Mass Violence and Atrocities
Red Flags or Resilience? COVID-19’s Impact on Atrocity Risks
Multimedia commissioning project explores the connections between the coronavirus pandemic and the factors for risk and resilience to mass violence and atrocities.
Updated February 2021
In January 2020, the World Health Organization called the COVID-19 outbreak a Public Health Emergency of International Concern; by March 2020, they had declared the viral disease a pandemic. As an organization focused on upstream prevention of mass violence and atrocities, we very quickly recognized that the massive disruption caused by the pandemic contained similar characteristics to the kinds of “shocks” that can trigger risks for violence. As countries and communities around the world began responding to the virus, however, we could also see examples of resilience and collective action for the common good emerging.
This raised several questions for us at the Stanley Center, which we began to consider alongside others working across the fields of peacebuilding and mass violence and atrocity prevention:
- How is COVID-19 impacting factors of risk or resilience for mass violence and atrocities?
- What can history and recent developments related to COVID-19 tell us about pandemics as a triggering factor for mass violence?
- Where are there opportunities for strengthening structural elements of mass violence and atrocity prevention during and after COVID-19?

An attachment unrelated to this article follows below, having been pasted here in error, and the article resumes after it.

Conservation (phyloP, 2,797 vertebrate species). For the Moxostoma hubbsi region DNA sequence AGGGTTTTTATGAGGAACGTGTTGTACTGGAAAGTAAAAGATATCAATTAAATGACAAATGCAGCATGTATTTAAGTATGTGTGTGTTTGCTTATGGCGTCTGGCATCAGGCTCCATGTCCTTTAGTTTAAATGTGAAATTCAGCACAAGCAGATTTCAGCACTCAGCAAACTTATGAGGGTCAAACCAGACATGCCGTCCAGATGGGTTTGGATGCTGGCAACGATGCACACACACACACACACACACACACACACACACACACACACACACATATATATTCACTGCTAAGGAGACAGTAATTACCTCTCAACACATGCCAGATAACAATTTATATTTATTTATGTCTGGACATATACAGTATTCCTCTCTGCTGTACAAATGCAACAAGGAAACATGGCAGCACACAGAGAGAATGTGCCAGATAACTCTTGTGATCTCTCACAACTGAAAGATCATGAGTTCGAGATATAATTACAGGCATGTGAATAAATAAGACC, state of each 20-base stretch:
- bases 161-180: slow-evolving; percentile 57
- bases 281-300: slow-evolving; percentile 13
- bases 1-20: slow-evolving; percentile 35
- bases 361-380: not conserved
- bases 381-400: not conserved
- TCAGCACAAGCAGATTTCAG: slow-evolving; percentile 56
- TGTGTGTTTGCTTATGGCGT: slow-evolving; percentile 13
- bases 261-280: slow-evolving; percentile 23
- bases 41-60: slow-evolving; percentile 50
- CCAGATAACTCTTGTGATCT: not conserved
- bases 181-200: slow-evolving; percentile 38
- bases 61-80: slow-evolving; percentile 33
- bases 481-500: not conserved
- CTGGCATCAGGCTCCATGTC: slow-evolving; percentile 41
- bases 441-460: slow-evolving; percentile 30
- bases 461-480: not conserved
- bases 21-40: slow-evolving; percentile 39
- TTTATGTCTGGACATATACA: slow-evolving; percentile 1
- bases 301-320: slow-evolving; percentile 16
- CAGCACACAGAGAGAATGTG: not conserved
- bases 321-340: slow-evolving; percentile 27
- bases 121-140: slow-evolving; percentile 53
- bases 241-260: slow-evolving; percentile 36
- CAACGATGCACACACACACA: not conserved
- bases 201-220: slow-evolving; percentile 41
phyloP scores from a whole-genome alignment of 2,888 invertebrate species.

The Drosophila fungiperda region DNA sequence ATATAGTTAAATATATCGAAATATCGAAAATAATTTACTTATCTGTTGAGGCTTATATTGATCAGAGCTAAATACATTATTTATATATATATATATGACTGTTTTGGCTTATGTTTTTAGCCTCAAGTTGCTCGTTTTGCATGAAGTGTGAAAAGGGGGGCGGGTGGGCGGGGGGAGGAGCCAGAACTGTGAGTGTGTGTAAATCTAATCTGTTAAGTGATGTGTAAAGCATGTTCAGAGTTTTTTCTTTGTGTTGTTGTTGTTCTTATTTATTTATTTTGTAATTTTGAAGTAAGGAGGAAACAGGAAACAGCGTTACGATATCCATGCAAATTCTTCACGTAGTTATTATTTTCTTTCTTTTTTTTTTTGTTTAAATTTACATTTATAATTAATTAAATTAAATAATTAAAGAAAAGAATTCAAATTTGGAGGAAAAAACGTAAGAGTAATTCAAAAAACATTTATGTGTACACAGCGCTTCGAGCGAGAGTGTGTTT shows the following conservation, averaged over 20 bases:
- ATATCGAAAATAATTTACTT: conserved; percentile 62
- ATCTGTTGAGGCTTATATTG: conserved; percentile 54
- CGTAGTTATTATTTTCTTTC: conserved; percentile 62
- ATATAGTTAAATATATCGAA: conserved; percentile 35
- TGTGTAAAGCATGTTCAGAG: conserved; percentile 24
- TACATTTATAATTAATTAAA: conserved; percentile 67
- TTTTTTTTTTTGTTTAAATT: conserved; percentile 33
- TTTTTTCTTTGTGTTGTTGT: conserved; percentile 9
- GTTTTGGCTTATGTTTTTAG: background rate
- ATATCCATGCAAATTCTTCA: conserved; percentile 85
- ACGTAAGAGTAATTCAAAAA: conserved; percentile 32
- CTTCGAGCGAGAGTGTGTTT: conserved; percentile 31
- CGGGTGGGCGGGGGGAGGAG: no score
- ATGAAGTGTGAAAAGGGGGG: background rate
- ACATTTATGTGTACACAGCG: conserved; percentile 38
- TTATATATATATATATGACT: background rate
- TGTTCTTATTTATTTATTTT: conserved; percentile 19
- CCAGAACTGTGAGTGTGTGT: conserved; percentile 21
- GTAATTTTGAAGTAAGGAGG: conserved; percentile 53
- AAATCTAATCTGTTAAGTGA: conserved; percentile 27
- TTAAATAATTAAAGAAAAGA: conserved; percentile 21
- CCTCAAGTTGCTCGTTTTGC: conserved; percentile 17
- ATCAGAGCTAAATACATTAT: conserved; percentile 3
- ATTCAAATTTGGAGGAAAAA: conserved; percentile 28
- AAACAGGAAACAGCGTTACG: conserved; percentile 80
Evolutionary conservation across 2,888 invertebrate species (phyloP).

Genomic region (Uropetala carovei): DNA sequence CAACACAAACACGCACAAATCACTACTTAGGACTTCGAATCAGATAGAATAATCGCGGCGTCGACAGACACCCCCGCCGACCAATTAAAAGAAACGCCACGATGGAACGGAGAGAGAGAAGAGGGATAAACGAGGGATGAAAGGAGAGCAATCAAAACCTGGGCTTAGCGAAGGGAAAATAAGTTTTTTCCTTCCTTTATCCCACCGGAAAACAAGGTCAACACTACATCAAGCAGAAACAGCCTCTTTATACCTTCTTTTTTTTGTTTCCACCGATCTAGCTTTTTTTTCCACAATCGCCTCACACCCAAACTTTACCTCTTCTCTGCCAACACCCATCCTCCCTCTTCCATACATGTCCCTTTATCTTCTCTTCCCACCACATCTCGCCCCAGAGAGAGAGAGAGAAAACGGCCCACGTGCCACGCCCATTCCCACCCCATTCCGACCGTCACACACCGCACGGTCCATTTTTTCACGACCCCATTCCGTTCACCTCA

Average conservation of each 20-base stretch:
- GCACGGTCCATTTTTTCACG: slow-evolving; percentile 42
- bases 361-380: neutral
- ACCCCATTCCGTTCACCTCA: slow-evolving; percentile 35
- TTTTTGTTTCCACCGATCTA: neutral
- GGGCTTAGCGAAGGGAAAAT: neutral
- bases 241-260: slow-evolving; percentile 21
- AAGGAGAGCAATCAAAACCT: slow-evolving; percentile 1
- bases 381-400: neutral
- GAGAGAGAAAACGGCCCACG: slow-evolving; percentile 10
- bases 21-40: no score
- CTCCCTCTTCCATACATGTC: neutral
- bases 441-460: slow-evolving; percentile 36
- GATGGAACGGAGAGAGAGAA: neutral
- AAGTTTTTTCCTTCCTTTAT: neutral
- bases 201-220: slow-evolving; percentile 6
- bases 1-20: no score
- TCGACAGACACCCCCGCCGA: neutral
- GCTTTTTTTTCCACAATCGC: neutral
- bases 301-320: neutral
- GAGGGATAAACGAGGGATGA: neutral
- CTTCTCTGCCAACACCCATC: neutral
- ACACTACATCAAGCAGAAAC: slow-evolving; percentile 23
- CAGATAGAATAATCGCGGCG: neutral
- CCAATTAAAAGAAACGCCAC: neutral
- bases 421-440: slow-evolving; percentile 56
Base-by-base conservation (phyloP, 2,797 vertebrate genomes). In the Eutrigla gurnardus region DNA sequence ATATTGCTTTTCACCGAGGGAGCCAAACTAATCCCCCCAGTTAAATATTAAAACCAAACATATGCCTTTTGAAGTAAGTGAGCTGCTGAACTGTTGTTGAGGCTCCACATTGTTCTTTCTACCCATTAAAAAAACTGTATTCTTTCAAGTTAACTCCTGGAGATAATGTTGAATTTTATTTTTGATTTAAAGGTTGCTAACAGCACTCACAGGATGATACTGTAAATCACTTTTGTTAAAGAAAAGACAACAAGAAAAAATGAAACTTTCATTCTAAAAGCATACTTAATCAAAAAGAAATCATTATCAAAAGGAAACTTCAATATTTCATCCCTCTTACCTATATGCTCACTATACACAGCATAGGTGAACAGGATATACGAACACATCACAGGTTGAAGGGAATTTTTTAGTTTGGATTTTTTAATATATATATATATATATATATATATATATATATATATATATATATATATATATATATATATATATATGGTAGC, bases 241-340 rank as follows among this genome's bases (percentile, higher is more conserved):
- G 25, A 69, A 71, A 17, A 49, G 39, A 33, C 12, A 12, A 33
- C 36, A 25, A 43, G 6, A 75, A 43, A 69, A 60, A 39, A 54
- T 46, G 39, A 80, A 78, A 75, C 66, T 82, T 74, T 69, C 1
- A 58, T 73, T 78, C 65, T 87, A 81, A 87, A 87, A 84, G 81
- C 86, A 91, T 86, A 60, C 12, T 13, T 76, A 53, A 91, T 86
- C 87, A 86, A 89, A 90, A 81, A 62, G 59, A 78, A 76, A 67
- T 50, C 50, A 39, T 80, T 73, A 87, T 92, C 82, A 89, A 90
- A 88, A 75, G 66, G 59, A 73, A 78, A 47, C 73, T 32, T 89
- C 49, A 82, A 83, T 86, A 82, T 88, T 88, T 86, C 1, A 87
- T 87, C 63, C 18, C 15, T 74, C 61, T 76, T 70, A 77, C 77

With these questions in mind, the Stanley Center has been organizing a multimedia project examining how the pandemic itself and government responses can either mitigate or contribute to risk factors for atrocities.
Drawing on our experience and networks in both atrocity prevention and journalism and media, we are commissioning a series of pieces that use the UN’s Framework of Analysis for Atrocity Crimes and Alex Bellamy’s five factors for strengthening resilience as lenses of analysis.
By delving into the pandemic’s implications for peace and resilience from various perspectives, this project will build a shared understanding of atrocity prevention for media and policy experts, including those working in the related fields of peacebuilding, human rights, and justice. These commissions also seek to spark conversations among and between these different communities, illuminating how prevention-focused responses to COVID-19 can create mutually beneficial policy solutions across all levels of governance.
This project incorporates a variety of media formats—including written work, photography, video, podcast episodes, and more—to integrate rich and diverse perspectives on these themes. The Stanley Center is publishing all of the project’s content on the Red Flags or Resilience site, while authors are able to pitch and publish their content on other platforms and outlets as well.
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